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Vulcan Display Flight


The original aircraft of the Vulcan Display Team (VDT) or Vulcan Display Flight (VDF) - depending on who you talk to - was XL426, which now resides on the perimeter of Southend airport. However in 1986 it was decided that Vulcan XH558 should be given the honour of display aircraft as she had the greatest number of flying hours left before needing a major overhaul.

The VDF worked on a purely volunteer basis. Each 
April the Ministry of Defence (MOD) participation 
committee would issue a list of air shows that XH558
 would be able to appear at. It was vitally important that all 
the air shows which the Vulcan was to attend ran to time. A few minutes delay would often mean a rush to the next 
venue which could cause fuel problems as the display aircraft only carried a small amount of fuel so as 
to be able to "perform" better.

As the display Vulcan was representative of all Vulcan 
squadrons it was painted with the insignia of No. 1 Group 
(A black panther's head). This symbol was used when
 the Vulcan was taking part in military bombing exercises 
and prevented "squabbling" between
 the different RAF squadrons!

Each display was similar in format.  

Below are diagrams showing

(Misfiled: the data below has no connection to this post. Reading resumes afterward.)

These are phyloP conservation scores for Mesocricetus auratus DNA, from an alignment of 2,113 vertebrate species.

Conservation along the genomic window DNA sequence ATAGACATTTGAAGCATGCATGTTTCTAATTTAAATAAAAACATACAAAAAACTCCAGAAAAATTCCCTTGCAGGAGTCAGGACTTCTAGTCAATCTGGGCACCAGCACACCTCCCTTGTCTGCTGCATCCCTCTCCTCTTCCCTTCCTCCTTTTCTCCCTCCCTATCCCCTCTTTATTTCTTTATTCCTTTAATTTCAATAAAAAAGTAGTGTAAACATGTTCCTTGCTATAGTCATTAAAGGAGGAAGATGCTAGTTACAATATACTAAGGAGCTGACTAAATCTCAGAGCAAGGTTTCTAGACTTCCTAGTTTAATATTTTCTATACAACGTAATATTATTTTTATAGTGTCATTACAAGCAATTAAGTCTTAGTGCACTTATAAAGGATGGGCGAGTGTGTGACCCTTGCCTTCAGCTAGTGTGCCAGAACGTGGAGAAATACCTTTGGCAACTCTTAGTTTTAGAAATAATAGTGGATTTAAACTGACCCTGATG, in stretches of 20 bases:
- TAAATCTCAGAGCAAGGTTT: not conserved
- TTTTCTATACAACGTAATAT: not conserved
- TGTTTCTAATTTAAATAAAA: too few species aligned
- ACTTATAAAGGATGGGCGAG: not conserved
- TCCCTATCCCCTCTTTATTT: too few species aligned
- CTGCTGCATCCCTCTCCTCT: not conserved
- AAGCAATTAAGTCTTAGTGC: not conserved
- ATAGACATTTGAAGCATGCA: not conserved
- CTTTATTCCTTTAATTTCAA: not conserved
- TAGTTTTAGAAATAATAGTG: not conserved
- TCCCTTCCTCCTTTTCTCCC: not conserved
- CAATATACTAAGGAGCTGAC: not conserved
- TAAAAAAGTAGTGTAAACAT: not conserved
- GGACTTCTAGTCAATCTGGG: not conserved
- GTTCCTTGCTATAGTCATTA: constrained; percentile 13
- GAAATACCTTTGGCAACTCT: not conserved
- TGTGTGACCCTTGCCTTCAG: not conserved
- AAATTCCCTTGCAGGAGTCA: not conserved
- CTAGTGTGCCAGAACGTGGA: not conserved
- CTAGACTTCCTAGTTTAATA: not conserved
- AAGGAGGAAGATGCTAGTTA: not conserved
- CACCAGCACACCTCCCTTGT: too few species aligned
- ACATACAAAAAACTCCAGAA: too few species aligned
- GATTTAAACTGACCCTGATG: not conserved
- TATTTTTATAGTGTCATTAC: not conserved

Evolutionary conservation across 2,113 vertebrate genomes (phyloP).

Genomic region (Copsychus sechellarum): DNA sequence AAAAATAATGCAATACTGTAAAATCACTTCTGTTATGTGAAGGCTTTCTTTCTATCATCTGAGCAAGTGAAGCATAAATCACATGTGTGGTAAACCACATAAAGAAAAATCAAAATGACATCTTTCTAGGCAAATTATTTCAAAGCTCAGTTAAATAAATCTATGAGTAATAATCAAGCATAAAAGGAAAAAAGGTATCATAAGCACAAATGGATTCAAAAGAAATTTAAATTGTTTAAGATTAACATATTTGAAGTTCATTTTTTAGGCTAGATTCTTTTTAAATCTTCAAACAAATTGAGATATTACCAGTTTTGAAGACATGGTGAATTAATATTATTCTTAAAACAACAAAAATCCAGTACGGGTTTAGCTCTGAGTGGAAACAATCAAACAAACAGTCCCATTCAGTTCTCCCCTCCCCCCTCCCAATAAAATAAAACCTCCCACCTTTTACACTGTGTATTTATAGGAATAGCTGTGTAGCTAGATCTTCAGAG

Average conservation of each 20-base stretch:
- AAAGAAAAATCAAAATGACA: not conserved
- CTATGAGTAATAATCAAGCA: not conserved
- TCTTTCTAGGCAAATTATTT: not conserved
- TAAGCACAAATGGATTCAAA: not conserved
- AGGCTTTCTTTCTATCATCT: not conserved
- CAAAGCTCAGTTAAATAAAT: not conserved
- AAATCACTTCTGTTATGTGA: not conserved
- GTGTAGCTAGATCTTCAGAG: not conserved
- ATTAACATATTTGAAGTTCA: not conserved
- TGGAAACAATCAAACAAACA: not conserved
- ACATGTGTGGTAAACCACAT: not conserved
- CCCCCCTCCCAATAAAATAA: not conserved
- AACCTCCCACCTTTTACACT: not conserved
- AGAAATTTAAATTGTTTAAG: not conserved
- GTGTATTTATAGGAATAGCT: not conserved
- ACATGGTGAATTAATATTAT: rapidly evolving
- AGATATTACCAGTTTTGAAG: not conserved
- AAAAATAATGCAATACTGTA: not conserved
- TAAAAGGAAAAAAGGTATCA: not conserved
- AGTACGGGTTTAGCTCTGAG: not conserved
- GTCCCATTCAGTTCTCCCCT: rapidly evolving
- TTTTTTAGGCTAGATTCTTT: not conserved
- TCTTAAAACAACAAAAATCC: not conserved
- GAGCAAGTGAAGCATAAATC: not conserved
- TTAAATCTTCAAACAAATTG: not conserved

the path of the aircraft with notes to aid clarity.




Arrival from the left


tear drop away from crowd

Second fly past from right

left hand steep turn

Left hand steep turn 500 ft

tear drop away from crowd

U/C down,
air brakes extended


Tear drop straight ahead

Under carriage up and A/B in


Left hand steep turn

Bomb doors open


Tear drop away from crowd

Seventh fly past (low level)

Right hand climbing turn.

Climbing turn to depart






Unfortunately the story of the VDT is ultimately a sad one. 
Although XH558 was one of the most eagerly anticipated 
aircraft at any airshow she visited, the Ministry of Defence (MOD) ruled that the VDT would cease flying and that the aircraft would be put up for tender.

Thousands of signatures were collected in order to try and 
persuade the MOD to re-think its decision, but on 
Sunday 20th of September 1992 at the Cranfield Dreamflight air show, XH558 performed her last RAF display. The ground crew had painted FAREWELL onto the inside of her bomb doors, and emotions ran high as XH558 completed her circuit and came into land.

XH558 was sold to a private owner and took part in her 
last flight to Bruntingthorpe on the 23rd of March 1993. 

It has taken over 13 years to restore XH558 to air-worthy condition.

Eager crowds are expecting to see the beautiful delta shape and hear the chest-thumping roar of Olympus engines when they visit their air displays in the 2008 seasons. Congratualtions, and hearty thanks, need to go to Dr Robert Plemming and his team, without whom there would be no more Vulcan air displays.

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